Canada’s Senior Volunteers Give Ageing a New Face
If you’ve ever browsed the “birthday humor” section at a greeting card store, you understand how readily our society associates growing older with aches, ailments and limitations. But many older adults today challenge that stereotype, especially those who stay active through volunteering.
Whether comforting hospice patients, stocking shelves at a food bank, mentoring school children, or any number of other activities, 47 per cent of seniors in Canada volunteer their time and talents through unpaid community service, according to a national study conducted by the Home Instead Senior Care® network.
Seniors devoted to volunteering not only set a positive example by serving others, but they also demonstrate a healthier model of ageing.
“There is a sense of well-being that you get from volunteering and it offers huge health benefits,” says Ruth MacKenzie, President and CEO of Volunteer Canada. “You get more physically active and intellectually active, and connect in a meaningful way to your community. The health benefits associated with volunteering are a means to combat isolation and loneliness.”
According to the national Home Instead Senior Care study, 99 per cent of senior volunteers surveyed said they feel better physically when they volunteer, and 98 per cent said they feel better mentally and emotionally when they volunteer.
To promote the health benefits of volunteering, encourage a positive outlook on aging and celebrate seniors who stay active through community service, the Home Instead Senior Care network is conducting the national Salute to Senior Service Contest.
The contest recognizes Canada’s most outstanding senior volunteers, nominated by their fellow community members. Nominees have a chance to win up to $5,500 for their favourite non-profit volunteer organization.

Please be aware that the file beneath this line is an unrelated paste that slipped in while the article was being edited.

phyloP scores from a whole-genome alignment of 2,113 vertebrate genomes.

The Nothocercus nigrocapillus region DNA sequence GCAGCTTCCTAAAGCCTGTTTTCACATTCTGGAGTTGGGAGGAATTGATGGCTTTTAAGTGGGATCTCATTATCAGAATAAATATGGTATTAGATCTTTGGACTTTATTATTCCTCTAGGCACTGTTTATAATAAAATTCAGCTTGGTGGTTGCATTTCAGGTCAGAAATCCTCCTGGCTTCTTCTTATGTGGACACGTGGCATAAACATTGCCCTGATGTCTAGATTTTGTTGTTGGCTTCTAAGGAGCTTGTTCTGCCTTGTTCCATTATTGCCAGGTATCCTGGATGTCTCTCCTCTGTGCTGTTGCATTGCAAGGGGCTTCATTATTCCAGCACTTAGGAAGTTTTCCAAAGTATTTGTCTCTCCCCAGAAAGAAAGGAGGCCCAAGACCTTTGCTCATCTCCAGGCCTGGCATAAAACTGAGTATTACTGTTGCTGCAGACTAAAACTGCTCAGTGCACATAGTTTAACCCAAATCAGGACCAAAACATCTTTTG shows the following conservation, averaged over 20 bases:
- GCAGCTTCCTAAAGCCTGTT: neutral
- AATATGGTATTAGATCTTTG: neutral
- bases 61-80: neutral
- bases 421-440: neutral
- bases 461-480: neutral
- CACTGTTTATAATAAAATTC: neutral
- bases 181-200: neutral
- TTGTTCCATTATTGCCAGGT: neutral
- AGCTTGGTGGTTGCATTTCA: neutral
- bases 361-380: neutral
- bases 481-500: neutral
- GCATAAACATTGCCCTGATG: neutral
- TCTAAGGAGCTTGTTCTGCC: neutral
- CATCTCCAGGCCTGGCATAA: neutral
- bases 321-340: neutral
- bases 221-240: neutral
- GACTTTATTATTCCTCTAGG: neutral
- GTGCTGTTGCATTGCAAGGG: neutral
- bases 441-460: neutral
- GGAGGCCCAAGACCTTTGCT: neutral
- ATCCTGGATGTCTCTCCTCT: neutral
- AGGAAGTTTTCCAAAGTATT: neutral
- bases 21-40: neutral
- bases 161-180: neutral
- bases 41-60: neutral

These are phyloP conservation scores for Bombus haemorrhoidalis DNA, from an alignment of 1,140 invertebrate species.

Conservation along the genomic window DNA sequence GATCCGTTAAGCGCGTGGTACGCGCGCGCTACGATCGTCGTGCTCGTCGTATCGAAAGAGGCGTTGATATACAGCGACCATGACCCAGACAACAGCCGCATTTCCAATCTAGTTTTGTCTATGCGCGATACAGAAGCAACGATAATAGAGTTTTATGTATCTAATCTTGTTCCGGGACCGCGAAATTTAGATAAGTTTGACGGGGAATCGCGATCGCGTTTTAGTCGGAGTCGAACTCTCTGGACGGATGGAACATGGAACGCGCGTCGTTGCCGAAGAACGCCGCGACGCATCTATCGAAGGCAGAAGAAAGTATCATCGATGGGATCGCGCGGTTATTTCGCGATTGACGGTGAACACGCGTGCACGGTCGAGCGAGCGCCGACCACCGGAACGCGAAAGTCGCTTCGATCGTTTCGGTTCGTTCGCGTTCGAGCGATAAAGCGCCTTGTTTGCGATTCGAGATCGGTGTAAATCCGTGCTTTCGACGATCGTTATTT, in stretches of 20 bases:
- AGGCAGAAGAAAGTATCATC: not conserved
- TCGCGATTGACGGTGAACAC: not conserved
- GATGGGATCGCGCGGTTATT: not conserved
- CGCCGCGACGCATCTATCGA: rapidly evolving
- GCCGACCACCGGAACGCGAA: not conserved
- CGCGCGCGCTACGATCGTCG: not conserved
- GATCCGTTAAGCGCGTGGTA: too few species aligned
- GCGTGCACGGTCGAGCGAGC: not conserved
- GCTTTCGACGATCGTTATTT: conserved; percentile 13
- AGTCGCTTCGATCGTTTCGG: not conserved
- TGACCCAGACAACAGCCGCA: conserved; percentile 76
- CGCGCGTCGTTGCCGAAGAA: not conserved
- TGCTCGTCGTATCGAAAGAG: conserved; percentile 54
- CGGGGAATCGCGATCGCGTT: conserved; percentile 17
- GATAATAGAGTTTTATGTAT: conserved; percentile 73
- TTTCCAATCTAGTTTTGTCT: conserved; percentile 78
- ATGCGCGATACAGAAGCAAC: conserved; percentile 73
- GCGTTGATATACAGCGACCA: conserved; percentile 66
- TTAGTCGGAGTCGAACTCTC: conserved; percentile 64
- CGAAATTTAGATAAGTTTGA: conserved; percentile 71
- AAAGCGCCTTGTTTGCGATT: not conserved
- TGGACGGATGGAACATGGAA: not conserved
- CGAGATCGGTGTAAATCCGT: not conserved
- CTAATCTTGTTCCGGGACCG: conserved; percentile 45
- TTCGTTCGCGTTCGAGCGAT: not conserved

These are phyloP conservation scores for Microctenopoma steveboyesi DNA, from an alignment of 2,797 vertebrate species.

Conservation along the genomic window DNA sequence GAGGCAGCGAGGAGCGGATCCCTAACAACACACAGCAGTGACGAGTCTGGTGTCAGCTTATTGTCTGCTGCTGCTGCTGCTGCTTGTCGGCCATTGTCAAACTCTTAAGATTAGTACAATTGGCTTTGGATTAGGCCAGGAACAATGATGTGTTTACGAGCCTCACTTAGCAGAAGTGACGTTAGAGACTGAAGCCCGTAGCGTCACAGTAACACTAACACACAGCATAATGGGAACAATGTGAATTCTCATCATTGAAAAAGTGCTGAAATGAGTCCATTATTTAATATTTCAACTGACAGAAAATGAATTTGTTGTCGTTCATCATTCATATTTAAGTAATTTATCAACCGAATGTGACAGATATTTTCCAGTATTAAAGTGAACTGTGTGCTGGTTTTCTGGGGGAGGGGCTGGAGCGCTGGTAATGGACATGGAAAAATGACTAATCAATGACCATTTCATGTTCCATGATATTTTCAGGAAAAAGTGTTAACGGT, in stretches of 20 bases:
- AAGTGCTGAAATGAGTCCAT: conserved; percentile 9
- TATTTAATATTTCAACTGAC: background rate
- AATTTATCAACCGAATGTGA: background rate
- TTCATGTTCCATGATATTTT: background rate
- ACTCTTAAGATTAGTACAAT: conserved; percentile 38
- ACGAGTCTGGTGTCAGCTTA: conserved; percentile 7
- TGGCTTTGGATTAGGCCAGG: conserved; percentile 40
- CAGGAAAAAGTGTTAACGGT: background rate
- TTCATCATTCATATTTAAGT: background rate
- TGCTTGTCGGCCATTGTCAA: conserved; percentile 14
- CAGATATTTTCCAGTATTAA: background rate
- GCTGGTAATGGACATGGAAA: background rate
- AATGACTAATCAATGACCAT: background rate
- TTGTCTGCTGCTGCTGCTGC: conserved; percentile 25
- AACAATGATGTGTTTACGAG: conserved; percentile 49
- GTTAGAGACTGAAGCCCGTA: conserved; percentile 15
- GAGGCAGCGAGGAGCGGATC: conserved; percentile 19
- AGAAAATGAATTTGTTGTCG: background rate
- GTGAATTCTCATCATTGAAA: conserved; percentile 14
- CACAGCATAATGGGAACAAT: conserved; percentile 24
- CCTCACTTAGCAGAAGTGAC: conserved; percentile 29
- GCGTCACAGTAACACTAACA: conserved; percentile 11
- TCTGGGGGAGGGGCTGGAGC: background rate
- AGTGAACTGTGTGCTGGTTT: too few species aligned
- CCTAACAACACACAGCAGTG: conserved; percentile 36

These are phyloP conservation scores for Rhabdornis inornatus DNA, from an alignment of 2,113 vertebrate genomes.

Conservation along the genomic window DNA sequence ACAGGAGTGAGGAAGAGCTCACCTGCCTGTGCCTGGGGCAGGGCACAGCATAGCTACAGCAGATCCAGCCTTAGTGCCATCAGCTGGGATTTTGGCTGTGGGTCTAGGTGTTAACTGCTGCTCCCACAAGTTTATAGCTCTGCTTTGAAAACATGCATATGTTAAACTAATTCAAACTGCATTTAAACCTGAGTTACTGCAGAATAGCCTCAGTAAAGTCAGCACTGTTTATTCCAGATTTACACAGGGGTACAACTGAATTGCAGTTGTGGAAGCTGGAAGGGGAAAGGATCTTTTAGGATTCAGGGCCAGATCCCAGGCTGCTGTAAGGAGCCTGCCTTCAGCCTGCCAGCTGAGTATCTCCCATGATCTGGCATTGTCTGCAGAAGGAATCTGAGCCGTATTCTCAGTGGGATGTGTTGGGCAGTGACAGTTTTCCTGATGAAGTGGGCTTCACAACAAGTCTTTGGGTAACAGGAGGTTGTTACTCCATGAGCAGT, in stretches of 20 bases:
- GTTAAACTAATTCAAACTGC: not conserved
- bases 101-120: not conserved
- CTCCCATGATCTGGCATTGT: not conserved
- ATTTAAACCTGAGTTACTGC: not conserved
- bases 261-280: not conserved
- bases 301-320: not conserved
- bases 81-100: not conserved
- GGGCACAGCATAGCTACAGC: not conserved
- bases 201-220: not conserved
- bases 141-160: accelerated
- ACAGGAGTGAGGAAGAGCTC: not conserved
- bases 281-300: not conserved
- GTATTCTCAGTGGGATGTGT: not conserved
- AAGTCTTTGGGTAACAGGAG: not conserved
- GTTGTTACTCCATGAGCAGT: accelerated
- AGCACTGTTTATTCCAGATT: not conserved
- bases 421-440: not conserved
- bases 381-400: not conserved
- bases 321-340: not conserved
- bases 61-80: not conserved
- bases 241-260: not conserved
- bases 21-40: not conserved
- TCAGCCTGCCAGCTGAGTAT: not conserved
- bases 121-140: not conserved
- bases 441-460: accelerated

For volunteers like Arch Spencer, last year’s Province Winner for Newfoundland and Labrador, the joy and passion involved in serving others far outweighs any monetary prize. As one of the members of his community said, “Although now 81, and after battling some serious illnesses, Mr. Spencer is still going strong! From our local church, to our school and many places within the community, you’ll be sure to see him. He always has a smile and willing helpful hand. He is proudly one of our town’s super seniors!”
Voting for this year’s contest will take place between April 15 and April 30. The nominee in each province (excluding Quebec) who receives the most votes will be named a Province Winner and win $500 to their non-profit volunteer organization of choice. Members of the public may vote once per day during the voting period.
Province Winners also receive the chance to become the National Winner, which will be selected by a panel of senior care experts, including CARP’s own Susan Eng. The National Winner will receive $5,000 to his or her non-profit volunteer organization of choice.
You can help recognize the outstanding contributions of senior volunteers by viewing the entries and voting for the volunteer you feel most deserves to win.
To learn more about the contest and receive updates such as voting reminders and winner announcements, you can sign up for contest notifications.
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